Nylon stocking
A dumb movie you don’t have to pay attention to
Drink of choice

Optional: something to protect your floor. Also optional: expression of total disgust.


  1. Clean and dust boots (see above)
  2. Wearing gloves, wrap your first finger in a chunk of the tshirt, and use the shirt to start applying liberal amounts of polish to the toecap in small, circular motions with even pressure. Use the applicator brush to help get the polish into the crease where the boot meets sole. I usually just do the toecap first, then the rest of the boot after.
  3. After a layer of polish is on the toecap, dip the polish cloth into the bowl of water, then put a drop of water on top of polish on toecap and rub in over whole toecap using even pressure. (the water and circular rubbing help the polish to soak into the leather more.)
  4. Take lighter, and use the flame to heat the polish on the toecap. (if you’re terrified, breathe, it’ll be okay. Move flame across the polish quickly, and I promise you won’t set anything on fire.)
  5. Boots not aflame? Super! Breathe!
  6. Repeat Steps 2-5, at least 4 times minimum.
  7. Final layer will be of polish, let polish dry for a few minutes.
  8. Rehydrate yourself and stretch.
  9. Take strip of tshirt and buff across toecap.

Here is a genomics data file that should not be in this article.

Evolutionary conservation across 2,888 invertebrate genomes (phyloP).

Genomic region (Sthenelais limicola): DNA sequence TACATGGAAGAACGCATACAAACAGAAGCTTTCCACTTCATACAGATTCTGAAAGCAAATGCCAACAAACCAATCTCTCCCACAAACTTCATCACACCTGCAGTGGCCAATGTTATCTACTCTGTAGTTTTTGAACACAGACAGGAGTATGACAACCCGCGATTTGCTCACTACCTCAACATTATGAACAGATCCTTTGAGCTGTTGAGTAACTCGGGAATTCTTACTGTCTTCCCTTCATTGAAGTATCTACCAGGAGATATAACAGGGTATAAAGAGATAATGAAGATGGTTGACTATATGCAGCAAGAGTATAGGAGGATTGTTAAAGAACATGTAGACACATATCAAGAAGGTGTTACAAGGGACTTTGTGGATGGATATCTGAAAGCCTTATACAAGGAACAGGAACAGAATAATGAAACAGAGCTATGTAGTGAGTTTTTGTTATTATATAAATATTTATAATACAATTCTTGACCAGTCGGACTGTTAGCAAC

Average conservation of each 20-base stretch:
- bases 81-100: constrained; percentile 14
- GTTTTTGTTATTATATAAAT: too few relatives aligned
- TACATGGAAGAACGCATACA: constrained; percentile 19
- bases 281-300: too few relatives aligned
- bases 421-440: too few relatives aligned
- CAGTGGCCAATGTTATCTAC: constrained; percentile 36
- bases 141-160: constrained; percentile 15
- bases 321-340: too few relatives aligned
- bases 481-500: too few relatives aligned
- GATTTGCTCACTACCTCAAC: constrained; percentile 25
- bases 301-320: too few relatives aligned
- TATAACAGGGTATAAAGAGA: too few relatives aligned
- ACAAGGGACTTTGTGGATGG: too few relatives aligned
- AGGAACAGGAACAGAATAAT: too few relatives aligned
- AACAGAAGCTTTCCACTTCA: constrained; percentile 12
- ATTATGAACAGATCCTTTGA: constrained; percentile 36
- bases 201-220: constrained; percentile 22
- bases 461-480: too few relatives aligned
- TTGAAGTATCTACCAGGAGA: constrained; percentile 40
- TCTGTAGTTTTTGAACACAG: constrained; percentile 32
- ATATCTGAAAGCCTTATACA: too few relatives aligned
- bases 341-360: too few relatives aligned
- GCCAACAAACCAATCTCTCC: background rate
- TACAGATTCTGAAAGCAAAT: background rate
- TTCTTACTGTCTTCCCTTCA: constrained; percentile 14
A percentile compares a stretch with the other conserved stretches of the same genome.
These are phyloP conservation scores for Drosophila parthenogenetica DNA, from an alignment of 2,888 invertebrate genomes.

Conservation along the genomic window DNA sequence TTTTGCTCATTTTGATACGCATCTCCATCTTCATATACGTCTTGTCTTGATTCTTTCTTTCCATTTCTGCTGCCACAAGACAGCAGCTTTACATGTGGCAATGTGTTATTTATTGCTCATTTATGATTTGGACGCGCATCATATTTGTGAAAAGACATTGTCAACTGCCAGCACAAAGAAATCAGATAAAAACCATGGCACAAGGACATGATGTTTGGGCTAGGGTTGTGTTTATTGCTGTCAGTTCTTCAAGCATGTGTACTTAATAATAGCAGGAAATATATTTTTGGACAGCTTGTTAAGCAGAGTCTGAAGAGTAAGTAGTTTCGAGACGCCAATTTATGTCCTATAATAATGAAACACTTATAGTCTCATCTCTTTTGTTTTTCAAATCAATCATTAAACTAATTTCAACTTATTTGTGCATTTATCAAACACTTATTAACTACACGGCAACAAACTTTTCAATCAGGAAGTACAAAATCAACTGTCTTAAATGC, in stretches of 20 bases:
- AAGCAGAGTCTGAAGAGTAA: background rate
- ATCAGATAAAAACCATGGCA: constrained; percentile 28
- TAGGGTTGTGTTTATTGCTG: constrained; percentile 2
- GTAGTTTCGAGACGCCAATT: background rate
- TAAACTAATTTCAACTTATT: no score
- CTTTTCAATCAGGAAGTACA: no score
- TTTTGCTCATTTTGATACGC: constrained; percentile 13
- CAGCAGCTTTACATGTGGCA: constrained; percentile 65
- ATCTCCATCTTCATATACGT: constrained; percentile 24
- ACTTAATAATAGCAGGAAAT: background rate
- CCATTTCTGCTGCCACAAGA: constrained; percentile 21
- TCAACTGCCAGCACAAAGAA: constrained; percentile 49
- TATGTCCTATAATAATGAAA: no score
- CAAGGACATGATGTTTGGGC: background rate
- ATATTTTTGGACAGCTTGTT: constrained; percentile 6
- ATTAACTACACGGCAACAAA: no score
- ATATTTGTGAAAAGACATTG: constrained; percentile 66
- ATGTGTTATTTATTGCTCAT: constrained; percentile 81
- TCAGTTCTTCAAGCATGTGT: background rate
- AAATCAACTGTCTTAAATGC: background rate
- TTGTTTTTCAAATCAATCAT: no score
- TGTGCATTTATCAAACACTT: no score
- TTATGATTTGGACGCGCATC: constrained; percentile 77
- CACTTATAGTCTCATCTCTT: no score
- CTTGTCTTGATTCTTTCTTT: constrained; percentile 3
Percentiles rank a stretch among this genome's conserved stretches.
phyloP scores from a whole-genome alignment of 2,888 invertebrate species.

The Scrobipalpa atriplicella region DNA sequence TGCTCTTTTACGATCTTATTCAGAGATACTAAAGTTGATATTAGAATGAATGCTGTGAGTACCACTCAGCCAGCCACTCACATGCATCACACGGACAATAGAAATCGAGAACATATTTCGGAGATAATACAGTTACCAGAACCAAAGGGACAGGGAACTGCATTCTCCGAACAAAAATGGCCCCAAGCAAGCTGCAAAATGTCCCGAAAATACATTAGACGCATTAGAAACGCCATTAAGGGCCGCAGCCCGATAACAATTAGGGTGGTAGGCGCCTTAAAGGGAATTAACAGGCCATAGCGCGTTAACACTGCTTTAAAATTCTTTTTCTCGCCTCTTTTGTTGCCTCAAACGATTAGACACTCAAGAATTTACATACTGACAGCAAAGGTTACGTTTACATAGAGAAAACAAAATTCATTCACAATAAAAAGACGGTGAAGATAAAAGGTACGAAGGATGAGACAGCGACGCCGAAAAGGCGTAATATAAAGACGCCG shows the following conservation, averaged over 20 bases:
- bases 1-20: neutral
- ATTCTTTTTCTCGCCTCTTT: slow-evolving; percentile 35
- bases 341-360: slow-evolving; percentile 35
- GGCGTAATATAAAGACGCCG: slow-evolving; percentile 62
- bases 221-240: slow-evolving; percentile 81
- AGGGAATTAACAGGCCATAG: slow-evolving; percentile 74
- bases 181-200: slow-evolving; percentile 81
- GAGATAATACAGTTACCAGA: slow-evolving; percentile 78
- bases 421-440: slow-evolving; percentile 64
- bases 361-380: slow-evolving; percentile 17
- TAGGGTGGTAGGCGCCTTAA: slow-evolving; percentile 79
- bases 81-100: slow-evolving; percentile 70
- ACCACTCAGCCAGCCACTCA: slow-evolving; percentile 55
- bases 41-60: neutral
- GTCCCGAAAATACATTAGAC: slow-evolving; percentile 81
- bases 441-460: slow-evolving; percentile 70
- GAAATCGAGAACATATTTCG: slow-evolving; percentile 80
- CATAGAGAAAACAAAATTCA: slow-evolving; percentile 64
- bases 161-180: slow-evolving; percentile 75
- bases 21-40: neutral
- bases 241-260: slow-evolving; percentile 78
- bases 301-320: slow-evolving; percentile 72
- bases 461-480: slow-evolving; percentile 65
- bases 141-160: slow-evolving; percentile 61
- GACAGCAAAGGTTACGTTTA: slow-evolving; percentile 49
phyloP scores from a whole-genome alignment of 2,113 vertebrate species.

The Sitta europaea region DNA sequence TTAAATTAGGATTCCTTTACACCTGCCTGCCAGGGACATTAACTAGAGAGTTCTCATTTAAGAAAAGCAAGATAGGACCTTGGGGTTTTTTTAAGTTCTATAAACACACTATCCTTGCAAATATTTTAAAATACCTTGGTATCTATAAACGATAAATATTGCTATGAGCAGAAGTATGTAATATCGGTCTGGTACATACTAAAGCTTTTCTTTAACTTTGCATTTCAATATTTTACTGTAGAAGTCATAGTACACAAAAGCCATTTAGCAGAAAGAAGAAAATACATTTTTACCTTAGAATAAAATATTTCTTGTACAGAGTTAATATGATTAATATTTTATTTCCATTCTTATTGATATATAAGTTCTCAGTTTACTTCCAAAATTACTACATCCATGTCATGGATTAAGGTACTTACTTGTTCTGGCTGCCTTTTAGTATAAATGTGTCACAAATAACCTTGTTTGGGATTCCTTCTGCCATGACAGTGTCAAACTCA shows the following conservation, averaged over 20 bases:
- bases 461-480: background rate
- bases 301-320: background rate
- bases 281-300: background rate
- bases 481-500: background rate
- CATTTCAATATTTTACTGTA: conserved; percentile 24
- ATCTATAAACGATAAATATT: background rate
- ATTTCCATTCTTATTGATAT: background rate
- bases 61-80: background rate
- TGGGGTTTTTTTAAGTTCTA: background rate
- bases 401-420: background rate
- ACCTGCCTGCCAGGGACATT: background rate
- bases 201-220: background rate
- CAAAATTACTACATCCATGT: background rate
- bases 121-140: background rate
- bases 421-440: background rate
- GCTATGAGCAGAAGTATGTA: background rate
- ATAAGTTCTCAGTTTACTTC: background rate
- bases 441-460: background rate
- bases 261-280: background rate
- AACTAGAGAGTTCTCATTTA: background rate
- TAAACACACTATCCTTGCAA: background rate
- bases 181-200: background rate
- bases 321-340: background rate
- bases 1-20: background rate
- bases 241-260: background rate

10. Ohhh shiny.
  11. Take nylon stocking and buff across toecap again. (the secret is the nylon really smooths everything to the finest degree)
  12. Admire your reflection in the toecap.
  13. Repeat Steps 2-5 on the rest of the boot (EXCEPT the inside of the arch, heel, and calf), 2 times at least. **this is the point where the double lighters come in handy, because the lighter top will get hot heating half of the calf, so switch to the second lighter to heat the other half so you don’t burn the crap out of your thumb. Or you can use one of those lighters with a long neck to reduce finger singing.**
  14. Finally, repeat Steps 7-11.
  15. HUZZAH! Your boot now almost looks like patent-leather!
  16. Now repeat everything on the other boot!! YAY!
Ooh shiny!

What have we learned lately?

Surprise weekend post! I realized that I’ve been soaking up helpful tidbits like a thirsty little sponge lately, and I wanted to get them all in one spot. Without further ado, here’s what I’d like to get in my muscle memory:

  1. Large circles with a counter-bend to small circles with the correct bend help give a lot of suppleness and softness at the trot. Changing the bend often is a great way to break up stiffness and resistance.